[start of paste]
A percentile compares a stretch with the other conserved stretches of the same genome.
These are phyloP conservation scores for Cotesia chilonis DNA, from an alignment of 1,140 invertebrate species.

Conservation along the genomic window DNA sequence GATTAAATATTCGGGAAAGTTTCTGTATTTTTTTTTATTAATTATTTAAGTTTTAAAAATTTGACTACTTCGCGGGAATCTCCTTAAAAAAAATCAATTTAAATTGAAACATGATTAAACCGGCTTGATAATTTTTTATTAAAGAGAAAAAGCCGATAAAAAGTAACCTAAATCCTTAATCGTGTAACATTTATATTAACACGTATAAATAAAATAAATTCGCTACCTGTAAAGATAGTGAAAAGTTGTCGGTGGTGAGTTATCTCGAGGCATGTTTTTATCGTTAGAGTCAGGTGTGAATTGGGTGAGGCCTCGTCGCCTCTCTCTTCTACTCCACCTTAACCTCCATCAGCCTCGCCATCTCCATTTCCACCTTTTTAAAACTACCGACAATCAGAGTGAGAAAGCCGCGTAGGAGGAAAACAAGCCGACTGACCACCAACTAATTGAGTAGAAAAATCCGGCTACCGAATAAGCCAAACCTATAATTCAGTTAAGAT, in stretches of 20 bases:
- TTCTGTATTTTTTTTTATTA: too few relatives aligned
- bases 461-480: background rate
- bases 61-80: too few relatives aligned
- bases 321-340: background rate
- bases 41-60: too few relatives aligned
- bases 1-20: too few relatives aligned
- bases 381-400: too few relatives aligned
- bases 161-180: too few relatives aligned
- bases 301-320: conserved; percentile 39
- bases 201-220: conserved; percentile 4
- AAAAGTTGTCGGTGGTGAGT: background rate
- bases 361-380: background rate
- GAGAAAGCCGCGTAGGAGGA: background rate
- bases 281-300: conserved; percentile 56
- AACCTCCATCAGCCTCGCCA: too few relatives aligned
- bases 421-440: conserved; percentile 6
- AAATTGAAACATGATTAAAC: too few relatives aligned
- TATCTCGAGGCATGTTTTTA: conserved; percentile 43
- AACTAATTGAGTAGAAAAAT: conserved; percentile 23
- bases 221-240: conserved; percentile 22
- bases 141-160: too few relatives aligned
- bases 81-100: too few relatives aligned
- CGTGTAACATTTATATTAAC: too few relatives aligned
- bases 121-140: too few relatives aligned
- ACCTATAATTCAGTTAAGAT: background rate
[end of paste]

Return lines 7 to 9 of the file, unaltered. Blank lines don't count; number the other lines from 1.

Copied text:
- bases 321-340: background rate
- bases 41-60: too few relatives aligned
- bases 1-20: too few relatives aligned